Is The Perceived Reaction Time of Athletes Created Equal? Maybe Not.


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Though I've always played sports, whether with my brothers in the backyard or on an intramural or club team, I am the first to admit that athletics are not my strong suit. My foot never seemed to kick the soccer ball the right way, cradling a lacrosse ball seemed to defy physics and I could never quite clear the hurdles at track practice. During team drills, the older and more skilled girls would always try to help me, the less fortunate teammate. But these girls always seemed to have a certain skill I lacked (besides coordination of course). For them and other great athletes, it always seemed as though time slowed down as they went to hit a ball, catch a football or save a goal. What I experienced on the field was a moment of panic spent considering my many options. What those other athletes seemed to have was a sense of preparedness, which allowed them to make a quick and effective move.
At University College London, some neuroscientists have found that elite athletes may have a slower perception of time before they make an action. This psychological perception is actually believed to be related to how the brain uses what it sees and the comprehension of what an athlete is seeing. The more prepared an athlete is, the more perceived time they have to make a decision. Dr. Nobuhiro Hagura published his study entitled Ready set slow: action preparation slows the subjective passage of time in Proceedings of the Royal Society B this month. He cites tennis player John McEnroe and Formula 1 drivers among the many athletes who experience this slowing passage of time before they make an action.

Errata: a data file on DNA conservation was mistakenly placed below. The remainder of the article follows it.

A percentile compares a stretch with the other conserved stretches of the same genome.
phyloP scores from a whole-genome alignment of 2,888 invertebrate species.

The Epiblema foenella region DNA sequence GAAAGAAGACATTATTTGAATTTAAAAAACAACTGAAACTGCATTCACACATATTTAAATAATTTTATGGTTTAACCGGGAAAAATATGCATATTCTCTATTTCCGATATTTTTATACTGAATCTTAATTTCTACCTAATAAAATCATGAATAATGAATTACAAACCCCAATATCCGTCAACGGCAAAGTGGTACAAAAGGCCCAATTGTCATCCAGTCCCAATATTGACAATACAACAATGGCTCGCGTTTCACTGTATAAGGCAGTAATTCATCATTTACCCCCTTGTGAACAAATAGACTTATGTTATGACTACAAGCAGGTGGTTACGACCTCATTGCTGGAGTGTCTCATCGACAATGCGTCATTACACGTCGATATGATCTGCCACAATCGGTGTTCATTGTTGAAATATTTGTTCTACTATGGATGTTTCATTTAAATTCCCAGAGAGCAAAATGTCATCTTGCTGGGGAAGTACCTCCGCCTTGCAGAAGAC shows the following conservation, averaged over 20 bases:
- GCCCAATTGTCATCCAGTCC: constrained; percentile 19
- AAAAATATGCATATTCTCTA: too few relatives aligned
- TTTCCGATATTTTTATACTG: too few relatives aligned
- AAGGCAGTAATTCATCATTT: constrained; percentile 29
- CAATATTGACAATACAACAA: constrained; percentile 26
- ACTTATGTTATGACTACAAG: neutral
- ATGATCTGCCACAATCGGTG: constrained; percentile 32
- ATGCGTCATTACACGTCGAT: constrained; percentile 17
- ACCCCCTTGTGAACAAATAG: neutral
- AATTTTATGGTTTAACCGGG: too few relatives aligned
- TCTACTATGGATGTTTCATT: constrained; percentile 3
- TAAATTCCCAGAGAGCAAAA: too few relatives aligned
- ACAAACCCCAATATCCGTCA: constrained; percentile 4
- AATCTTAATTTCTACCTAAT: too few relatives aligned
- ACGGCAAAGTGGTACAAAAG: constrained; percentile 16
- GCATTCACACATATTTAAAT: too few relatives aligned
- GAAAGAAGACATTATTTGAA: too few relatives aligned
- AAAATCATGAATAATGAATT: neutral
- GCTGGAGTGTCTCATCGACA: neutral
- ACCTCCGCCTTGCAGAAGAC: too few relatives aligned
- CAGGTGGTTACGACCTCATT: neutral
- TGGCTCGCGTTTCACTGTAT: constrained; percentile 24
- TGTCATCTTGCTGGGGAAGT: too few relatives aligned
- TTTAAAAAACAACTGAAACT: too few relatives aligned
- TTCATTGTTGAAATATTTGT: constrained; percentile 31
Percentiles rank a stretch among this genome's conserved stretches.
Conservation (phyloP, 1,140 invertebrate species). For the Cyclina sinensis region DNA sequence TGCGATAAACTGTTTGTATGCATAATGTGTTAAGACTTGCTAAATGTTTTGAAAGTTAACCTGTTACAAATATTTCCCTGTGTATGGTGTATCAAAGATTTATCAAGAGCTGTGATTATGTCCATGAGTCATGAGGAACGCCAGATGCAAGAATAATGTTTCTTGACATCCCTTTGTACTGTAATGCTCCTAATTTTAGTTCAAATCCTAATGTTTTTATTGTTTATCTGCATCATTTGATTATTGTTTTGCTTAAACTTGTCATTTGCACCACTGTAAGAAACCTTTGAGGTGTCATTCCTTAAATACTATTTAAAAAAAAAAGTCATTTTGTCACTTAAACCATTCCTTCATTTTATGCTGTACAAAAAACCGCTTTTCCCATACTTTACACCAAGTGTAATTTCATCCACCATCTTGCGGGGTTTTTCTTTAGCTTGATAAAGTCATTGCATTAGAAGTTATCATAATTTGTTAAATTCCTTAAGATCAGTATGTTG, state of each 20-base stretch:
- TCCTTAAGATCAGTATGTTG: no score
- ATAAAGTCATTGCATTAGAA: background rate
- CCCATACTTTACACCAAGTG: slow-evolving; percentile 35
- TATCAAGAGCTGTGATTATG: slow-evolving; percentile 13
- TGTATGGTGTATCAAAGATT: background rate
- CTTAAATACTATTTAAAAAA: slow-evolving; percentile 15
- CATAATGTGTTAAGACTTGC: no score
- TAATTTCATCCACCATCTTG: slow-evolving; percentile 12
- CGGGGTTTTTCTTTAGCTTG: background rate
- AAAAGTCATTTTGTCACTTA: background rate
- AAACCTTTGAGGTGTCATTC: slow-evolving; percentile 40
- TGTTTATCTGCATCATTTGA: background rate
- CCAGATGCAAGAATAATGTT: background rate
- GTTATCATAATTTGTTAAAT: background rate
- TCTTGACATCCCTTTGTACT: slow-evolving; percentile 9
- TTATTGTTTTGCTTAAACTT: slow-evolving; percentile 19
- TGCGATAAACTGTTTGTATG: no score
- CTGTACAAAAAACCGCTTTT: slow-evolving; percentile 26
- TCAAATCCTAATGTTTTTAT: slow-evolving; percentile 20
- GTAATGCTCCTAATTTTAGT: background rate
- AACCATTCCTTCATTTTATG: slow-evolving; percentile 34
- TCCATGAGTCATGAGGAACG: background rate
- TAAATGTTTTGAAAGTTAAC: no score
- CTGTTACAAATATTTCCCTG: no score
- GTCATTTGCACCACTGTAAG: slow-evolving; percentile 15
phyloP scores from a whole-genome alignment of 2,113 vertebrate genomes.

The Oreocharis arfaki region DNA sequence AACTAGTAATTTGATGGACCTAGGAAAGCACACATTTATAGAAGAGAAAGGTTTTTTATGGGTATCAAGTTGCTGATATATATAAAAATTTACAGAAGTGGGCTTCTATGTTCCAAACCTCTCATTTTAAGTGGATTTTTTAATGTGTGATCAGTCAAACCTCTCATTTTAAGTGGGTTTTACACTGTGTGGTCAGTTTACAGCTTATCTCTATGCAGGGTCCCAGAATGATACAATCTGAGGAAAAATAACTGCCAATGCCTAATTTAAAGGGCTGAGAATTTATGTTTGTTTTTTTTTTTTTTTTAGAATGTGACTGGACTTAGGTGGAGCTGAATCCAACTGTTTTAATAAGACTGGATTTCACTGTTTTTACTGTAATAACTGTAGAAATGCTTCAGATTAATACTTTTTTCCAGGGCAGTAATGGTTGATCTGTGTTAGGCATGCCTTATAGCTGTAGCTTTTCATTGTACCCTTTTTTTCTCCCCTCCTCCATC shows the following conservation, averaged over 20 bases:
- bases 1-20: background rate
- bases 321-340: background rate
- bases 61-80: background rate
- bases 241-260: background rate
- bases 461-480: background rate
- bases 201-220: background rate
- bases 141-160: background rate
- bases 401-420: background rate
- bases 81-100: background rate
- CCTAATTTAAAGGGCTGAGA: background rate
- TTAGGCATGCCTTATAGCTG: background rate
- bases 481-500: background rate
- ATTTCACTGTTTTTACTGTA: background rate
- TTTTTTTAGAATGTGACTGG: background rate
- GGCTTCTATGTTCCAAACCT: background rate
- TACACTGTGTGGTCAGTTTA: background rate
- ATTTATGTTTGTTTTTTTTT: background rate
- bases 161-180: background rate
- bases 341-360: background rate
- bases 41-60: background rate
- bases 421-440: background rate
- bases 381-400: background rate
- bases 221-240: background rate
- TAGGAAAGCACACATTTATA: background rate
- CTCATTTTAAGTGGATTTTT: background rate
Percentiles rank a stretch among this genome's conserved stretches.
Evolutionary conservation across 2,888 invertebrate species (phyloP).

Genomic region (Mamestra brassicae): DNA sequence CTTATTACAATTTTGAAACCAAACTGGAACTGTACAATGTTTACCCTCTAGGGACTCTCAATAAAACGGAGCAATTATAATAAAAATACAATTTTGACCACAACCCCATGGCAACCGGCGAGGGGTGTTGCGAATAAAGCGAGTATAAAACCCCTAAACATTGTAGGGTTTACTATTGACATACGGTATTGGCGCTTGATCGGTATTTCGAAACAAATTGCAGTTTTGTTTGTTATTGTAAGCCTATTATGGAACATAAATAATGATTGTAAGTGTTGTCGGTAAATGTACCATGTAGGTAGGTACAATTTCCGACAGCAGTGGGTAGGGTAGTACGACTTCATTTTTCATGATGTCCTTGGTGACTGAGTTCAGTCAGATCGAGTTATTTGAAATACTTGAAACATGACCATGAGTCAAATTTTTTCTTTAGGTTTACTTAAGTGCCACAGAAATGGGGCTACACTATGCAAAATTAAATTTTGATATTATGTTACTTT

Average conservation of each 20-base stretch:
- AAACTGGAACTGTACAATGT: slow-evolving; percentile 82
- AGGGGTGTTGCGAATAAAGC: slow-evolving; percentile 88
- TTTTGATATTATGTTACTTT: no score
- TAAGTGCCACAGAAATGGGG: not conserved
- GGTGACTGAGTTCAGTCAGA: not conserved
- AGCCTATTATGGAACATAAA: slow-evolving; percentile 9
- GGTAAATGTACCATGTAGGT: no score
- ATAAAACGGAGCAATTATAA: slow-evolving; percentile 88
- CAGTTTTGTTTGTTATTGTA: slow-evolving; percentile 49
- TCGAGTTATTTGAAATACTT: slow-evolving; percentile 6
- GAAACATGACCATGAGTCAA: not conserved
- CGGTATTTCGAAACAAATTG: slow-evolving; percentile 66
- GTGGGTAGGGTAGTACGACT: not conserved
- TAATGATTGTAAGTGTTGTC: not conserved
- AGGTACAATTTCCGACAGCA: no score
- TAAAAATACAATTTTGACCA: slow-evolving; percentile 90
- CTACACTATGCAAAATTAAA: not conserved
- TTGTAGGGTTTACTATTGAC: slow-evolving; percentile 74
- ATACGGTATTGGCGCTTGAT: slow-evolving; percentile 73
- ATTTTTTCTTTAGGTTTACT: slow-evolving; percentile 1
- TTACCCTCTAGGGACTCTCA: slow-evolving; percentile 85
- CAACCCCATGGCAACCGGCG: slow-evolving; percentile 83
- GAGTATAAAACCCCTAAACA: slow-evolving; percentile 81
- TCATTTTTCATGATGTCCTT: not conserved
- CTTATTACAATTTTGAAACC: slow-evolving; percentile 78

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What I found most interesting about this study is how Dr. Hagura and other researchers measured such an almost intangible dependent variable. How do you measure perceived time? The article published by BBC News about the study explained the testing procedures very well. Essentially, arm movements were the independent variable, as participants were asked to react to a flashing light on a screen. Researchers compared perceived amounts of time between participants asked to move versus those without arm movements.
For those interested in this issue, there is also a book about the subject that was published last year. This topic really hit home for me, as I've always played sports with athletes who seemed to have an incredible reaction time to sometimes unexpected events. I always thought they had some natural ability I simply lacked. If there is a training facility out there to improve this perceived reaction time, then please, someone sign me up!

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